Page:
A leading environmental protection organization wants the Manitoba government to aggressively fine farms that breach water licence conditions.
It says the fines could fund more water licence policing in a time of severe budget cutbacks.
“If we have problems with the government not having money to send people out to monitor this when there are violations, then maybe we should put severe fines in place and then there’s a lot more money to go and deal with this,” said Eric Reder of the Wilderness Committee, which recently issued a news release condemning the Manitoba government for not cracking down on a western Manitoba farm that it says is breaking the conditions of its irrigation licence.
The organization said the farm is allowed to operate only four pumps to take water out of the Little Saskatchewan River but is instead running five pumps.
The provincial government disagreed with the Wilderness Committee’s view that the number of pumps matters.
“The licence regulates the volume and rate that is pumped removed (sic) for irrigation, it does not specify how many pumps can be used to lift water from the Little Saskatchewan River,” said a provincial government statement released after the Wilderness Committee’s news release.
“Provincial officials have toured the site and calculated that the working pumps are within licence parameters.”
Regardless of how the licence conditions are interpreted, the Wilderness Committee said the underlying reality is that the provincial environment department is doing a poor job of reviewing licences, enforcing compliance and adequately dealing with appeals of granted licences.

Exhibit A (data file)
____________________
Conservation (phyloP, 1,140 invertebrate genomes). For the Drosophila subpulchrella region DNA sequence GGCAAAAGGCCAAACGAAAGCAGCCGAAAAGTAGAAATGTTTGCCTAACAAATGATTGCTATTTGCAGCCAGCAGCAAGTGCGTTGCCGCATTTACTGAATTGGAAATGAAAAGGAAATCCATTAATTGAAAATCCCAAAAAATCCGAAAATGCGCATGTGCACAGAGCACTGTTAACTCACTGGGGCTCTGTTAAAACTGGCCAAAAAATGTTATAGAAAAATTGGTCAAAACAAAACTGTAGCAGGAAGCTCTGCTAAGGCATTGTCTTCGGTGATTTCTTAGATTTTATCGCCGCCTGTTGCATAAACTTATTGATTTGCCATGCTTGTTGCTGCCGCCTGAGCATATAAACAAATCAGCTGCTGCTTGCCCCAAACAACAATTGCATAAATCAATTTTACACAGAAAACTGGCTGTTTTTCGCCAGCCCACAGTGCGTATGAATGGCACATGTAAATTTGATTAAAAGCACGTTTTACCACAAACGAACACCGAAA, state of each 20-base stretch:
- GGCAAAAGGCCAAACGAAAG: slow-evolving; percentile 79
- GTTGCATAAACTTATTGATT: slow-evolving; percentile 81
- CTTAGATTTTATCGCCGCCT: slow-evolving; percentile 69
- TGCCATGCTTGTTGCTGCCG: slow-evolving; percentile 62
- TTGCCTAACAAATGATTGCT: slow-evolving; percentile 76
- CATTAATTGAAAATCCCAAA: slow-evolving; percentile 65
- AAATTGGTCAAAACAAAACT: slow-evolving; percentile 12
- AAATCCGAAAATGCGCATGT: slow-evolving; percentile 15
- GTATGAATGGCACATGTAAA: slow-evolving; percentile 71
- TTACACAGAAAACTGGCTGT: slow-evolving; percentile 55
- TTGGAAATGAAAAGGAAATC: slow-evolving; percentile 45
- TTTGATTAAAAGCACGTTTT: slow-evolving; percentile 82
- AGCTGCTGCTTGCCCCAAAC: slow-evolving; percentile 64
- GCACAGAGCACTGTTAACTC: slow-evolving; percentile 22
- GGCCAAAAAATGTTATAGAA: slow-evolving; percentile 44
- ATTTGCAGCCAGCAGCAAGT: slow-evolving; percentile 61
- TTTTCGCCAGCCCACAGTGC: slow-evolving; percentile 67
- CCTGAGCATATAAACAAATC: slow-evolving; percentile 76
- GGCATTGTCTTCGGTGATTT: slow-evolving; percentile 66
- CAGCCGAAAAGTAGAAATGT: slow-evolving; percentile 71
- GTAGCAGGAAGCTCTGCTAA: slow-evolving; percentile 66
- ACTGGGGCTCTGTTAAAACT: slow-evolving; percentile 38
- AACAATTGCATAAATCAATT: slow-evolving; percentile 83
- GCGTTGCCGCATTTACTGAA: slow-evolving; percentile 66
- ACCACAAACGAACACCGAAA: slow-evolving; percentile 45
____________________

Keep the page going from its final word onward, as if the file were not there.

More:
For example, Reder said the licence of this particular farm has been under appeal by activists for more than a year and it is unclear when the appeal will be completed or the findings publicized.
“If appeals take this long, we don’t have any confidence in how this thing works so that we can believe that it will work,” said Reder.
“For us, being watchdogs of the public lands and waters, we see that there are Environment Act licence problems.”
Reder said the focus on water licences and compliance is part of the growing issue in Manitoba over water quality and downstream water pollution.
The provincial government might say it doesn’t have the resources to quickly assess every situation, but “that doesn’t get us off the hook when we look at future generations and they ask us why we didn’t protect the water,” he added.